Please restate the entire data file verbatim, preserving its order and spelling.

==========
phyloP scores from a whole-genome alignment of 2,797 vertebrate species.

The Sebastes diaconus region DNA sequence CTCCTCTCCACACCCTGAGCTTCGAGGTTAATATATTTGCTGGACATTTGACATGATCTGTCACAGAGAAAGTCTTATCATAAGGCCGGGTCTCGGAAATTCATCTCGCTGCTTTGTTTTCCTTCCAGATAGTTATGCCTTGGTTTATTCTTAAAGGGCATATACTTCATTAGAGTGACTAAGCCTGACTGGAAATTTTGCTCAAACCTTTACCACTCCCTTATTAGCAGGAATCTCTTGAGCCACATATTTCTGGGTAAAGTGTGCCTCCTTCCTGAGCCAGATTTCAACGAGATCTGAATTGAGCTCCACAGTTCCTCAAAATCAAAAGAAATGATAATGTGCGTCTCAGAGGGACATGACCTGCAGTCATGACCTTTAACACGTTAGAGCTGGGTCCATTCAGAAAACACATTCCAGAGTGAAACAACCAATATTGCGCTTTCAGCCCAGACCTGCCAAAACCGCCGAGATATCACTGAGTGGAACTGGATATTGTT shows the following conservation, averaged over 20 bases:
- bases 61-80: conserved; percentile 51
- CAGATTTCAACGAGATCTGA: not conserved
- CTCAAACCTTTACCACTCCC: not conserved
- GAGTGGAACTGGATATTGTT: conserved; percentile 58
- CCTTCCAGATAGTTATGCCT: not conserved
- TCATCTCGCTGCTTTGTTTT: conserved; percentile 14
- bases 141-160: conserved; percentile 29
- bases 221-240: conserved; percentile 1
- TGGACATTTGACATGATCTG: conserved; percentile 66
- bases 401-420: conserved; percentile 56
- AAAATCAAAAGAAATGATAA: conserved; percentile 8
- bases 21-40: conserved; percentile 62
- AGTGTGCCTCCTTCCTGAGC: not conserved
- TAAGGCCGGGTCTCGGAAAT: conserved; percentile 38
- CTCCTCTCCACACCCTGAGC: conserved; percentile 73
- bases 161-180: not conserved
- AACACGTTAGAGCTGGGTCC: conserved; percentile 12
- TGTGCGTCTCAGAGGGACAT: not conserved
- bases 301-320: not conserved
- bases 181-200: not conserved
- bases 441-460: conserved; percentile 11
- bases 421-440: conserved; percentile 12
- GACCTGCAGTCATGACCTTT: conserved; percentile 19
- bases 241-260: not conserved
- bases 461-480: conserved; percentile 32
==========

phyloP scores from a whole-genome alignment of 2,797 vertebrate species.

The Sebastes diaconus region DNA sequence CTCCTCTCCACACCCTGAGCTTCGAGGTTAATATATTTGCTGGACATTTGACATGATCTGTCACAGAGAAAGTCTTATCATAAGGCCGGGTCTCGGAAATTCATCTCGCTGCTTTGTTTTCCTTCCAGATAGTTATGCCTTGGTTTATTCTTAAAGGGCATATACTTCATTAGAGTGACTAAGCCTGACTGGAAATTTTGCTCAAACCTTTACCACTCCCTTATTAGCAGGAATCTCTTGAGCCACATATTTCTGGGTAAAGTGTGCCTCCTTCCTGAGCCAGATTTCAACGAGATCTGAATTGAGCTCCACAGTTCCTCAAAATCAAAAGAAATGATAATGTGCGTCTCAGAGGGACATGACCTGCAGTCATGACCTTTAACACGTTAGAGCTGGGTCCATTCAGAAAACACATTCCAGAGTGAAACAACCAATATTGCGCTTTCAGCCCAGACCTGCCAAAACCGCCGAGATATCACTGAGTGGAACTGGATATTGTT shows the following conservation, averaged over 20 bases:
- bases 61-80: conserved; percentile 51
- CAGATTTCAACGAGATCTGA: not conserved
- CTCAAACCTTTACCACTCCC: not conserved
- GAGTGGAACTGGATATTGTT: conserved; percentile 58
- CCTTCCAGATAGTTATGCCT: not conserved
- TCATCTCGCTGCTTTGTTTT: conserved; percentile 14
- bases 141-160: conserved; percentile 29
- bases 221-240: conserved; percentile 1
- TGGACATTTGACATGATCTG: conserved; percentile 66
- bases 401-420: conserved; percentile 56
- AAAATCAAAAGAAATGATAA: conserved; percentile 8
- bases 21-40: conserved; percentile 62
- AGTGTGCCTCCTTCCTGAGC: not conserved
- TAAGGCCGGGTCTCGGAAAT: conserved; percentile 38
- CTCCTCTCCACACCCTGAGC: conserved; percentile 73
- bases 161-180: not conserved
- AACACGTTAGAGCTGGGTCC: conserved; percentile 12
- TGTGCGTCTCAGAGGGACAT: not conserved
- bases 301-320: not conserved
- bases 181-200: not conserved
- bases 441-460: conserved; percentile 11
- bases 421-440: conserved; percentile 12
- GACCTGCAGTCATGACCTTT: conserved; percentile 19
- bases 241-260: not conserved
- bases 461-480: conserved; percentile 32